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CyberSecurity threats

Cyberattacks on healthcare organizations can put patients’ lives and entire organizations at risk. There are numerous reasons why cyber attackers seem to favour healthcare facilities as a target: private patient information is worth a lot of money, medical devices are easy entry points, and there’s a lot of outdated technology.
There was a time when today’s tech-giant Apple faced bankruptcy. What happened, and how did Apple get to where it is now despite facing adversity?
Join us on the latest episode of Threat Talks, aptly named ‘Authentication Apocalypse.’ Our hosts, Lieuwe Jan Koning and Luca Cipriano, explore the pressing topic of authentication with Harald Bosman, a seasoned endpoint engineer from AMS-IX.
In this ‘Suppy chain – Business as usual?’ episode of Threat Talks, Lieuwe Jan Koning and Luca Cipriano dive into the escalating risk of supply chain attacks amid growing reliance on third-party and open-source software. Featuring insights from Matthijs Zwart, CIO and CISO of Vitens, the discussion explores the implications of these threats in critical sectors like water supply.
Adopting a transformative cybersecurity strategy can redefine business success. While the current adoption rate or Zero Trust – a transformative cybersecurity strategy – among large enterprises is just 1% as of January 2023, Gartner projects a growth to 10% by 2026.
DDoS attacks are orchestrated efforts where malicious actors aim to disrupt the normal flow of traffic to a specific server, service, or entire network. They flood the target with a torrent of internet traffic—much like those empty boxes in our scenario—making it impossible for legitimate traffic to get through. These attacks can cripple websites, slow down services, or even bring them to a complete halt, affecting businesses and users alike.

Zero Trust

With cybersecurity still a hot topic, news alerts about the latest data breach or security incident are hard to miss. Yet, even whilst being bombarded with these types of news items, many companies still think that they’re somehow immune to such threats. This optimism bias tends to come in three different flavors.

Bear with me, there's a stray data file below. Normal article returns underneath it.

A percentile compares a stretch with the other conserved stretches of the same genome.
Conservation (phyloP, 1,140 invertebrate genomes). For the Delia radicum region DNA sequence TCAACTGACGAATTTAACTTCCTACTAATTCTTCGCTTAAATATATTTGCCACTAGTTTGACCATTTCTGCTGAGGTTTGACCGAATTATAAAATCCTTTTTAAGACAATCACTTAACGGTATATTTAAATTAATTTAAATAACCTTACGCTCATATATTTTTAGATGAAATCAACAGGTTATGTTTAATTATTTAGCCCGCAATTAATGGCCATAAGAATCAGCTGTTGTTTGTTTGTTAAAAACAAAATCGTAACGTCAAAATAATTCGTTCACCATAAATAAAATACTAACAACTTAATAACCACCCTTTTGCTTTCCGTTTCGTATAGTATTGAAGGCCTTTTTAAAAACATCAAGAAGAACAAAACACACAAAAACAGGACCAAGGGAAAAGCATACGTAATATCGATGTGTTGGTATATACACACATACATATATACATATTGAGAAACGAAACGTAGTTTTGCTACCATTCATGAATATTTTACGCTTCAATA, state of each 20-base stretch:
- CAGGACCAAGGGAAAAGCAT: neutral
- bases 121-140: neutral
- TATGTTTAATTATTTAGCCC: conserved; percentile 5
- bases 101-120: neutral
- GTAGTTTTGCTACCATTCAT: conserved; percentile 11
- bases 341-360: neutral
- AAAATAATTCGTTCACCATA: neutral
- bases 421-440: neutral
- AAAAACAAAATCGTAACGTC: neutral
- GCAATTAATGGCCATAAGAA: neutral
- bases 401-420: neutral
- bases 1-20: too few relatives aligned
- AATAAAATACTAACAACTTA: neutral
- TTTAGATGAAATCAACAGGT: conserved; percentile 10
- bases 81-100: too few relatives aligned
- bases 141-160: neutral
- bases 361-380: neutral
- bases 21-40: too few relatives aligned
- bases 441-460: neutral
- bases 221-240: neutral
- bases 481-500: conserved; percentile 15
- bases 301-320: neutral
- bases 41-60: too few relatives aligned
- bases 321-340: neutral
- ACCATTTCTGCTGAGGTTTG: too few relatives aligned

Palo Alto Networks published vulnerability CVE-2024-3400 that allows unauthenticated command injection (RCE) in the GlobalProtect feature of Palo Alto Networks PAN-OS software. Specific PAN-OS versions and distinct feature configurations may enable an unauthenticated attacker to execute arbitrary code with root privileges on the firewall.
Though Zero Trust is here to stay, that doesn’t mean implementation is easy. Rob Maas is one of the leading Zero Trust consultants and the Field CTO at ON2IT. In this blog series, he’ll provide background and tips based on his years of practical experience implementing Zero Trust.
Many companies don’t stop to think about the status of their cybersecurity until a problem arises. Whether it’s a sudden transition to remote work or the abrupt implementation or alteration of compliance guidelines, the moment to then start thinking about your cybersecurity will already have passed.
In part II, John shares insights into both his experience working at Forrester and his contribution to the President’s National Security Telecommunications Advisory Committee (NSTAC) Draft on Zero Trust and Trusted Identity Management.  He also highlights an unexpected but important consequence to Zero Trust.
John Kindervag, founder of Zero Trust, was interviewed by VentureBeat to share his insights into how the adoption of Zero Trust is progressing across organizations and governments globally and what he sees as essential to its growth.

Business & Technology

A Cyber Security Incident Response Team is the emergency room of cybersecurity. You don’t want to need one, but once something bad happens, the ER doctors might just save your life. You don’t want to need critical incident response, but once a cyber incident occurs, you’ll be glad you have a team ready.
One of the most notable data breaches this year was the MGM Resorts attack, which not only caused serious disruptions to MGM’s business, but also had far-reaching implications for their supply chain.
Although Log4j and follow-up attack vectors are still a real threat for many organizations, it’s certainly not too early to draw lessons learned from this episode. What made Log4j different from other ‘classic’ 2021 vulnerabilities such as Citrix, Kaseya, and Hafnium (Exchange) is the fact that it was much harder for organizations to pinpoint if they were vulnerable.
As we start using more and more products (whether from a cloud supplier or using an on-prem solution) we also need to implement more security measures. Every separate business product has its own security requirements and solutions and the task is upon the security department to make sure that everything is used in a safe and secure manner.